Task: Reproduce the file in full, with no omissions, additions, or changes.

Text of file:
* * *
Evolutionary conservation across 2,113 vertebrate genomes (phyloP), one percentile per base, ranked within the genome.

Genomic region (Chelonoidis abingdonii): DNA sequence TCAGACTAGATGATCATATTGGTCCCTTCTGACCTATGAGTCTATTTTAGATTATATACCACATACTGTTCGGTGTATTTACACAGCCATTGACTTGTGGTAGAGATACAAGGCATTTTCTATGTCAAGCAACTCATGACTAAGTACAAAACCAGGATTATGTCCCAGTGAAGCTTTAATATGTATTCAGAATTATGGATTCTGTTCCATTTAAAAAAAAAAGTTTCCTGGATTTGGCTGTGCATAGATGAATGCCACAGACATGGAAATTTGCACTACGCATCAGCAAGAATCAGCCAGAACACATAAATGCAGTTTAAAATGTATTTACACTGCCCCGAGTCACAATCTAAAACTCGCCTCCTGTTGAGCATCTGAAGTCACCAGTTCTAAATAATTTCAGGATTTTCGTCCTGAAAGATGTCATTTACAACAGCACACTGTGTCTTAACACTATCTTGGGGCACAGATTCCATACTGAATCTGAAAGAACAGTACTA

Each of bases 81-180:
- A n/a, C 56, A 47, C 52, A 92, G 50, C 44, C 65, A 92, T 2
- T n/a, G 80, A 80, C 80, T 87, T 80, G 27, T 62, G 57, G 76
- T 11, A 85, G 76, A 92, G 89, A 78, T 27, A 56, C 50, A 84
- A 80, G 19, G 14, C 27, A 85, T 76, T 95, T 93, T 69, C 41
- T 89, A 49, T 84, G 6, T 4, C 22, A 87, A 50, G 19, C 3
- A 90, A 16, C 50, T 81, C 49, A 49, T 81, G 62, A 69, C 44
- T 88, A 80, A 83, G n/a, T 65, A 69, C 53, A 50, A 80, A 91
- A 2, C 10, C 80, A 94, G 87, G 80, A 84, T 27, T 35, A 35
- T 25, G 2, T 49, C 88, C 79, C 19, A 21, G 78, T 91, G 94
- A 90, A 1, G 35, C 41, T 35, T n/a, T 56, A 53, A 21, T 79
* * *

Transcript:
Evolutionary conservation across 2,113 vertebrate genomes (phyloP), one percentile per base, ranked within the genome.

Genomic region (Chelonoidis abingdonii): DNA sequence TCAGACTAGATGATCATATTGGTCCCTTCTGACCTATGAGTCTATTTTAGATTATATACCACATACTGTTCGGTGTATTTACACAGCCATTGACTTGTGGTAGAGATACAAGGCATTTTCTATGTCAAGCAACTCATGACTAAGTACAAAACCAGGATTATGTCCCAGTGAAGCTTTAATATGTATTCAGAATTATGGATTCTGTTCCATTTAAAAAAAAAAGTTTCCTGGATTTGGCTGTGCATAGATGAATGCCACAGACATGGAAATTTGCACTACGCATCAGCAAGAATCAGCCAGAACACATAAATGCAGTTTAAAATGTATTTACACTGCCCCGAGTCACAATCTAAAACTCGCCTCCTGTTGAGCATCTGAAGTCACCAGTTCTAAATAATTTCAGGATTTTCGTCCTGAAAGATGTCATTTACAACAGCACACTGTGTCTTAACACTATCTTGGGGCACAGATTCCATACTGAATCTGAAAGAACAGTACTA

Each of bases 81-180:
- A n/a, C 56, A 47, C 52, A 92, G 50, C 44, C 65, A 92, T 2
- T n/a, G 80, A 80, C 80, T 87, T 80, G 27, T 62, G 57, G 76
- T 11, A 85, G 76, A 92, G 89, A 78, T 27, A 56, C 50, A 84
- A 80, G 19, G 14, C 27, A 85, T 76, T 95, T 93, T 69, C 41
- T 89, A 49, T 84, G 6, T 4, C 22, A 87, A 50, G 19, C 3
- A 90, A 16, C 50, T 81, C 49, A 49, T 81, G 62, A 69, C 44
- T 88, A 80, A 83, G n/a, T 65, A 69, C 53, A 50, A 80, A 91
- A 2, C 10, C 80, A 94, G 87, G 80, A 84, T 27, T 35, A 35
- T 25, G 2, T 49, C 88, C 79, C 19, A 21, G 78, T 91, G 94
- A 90, A 1, G 35, C 41, T 35, T n/a, T 56, A 53, A 21, T 79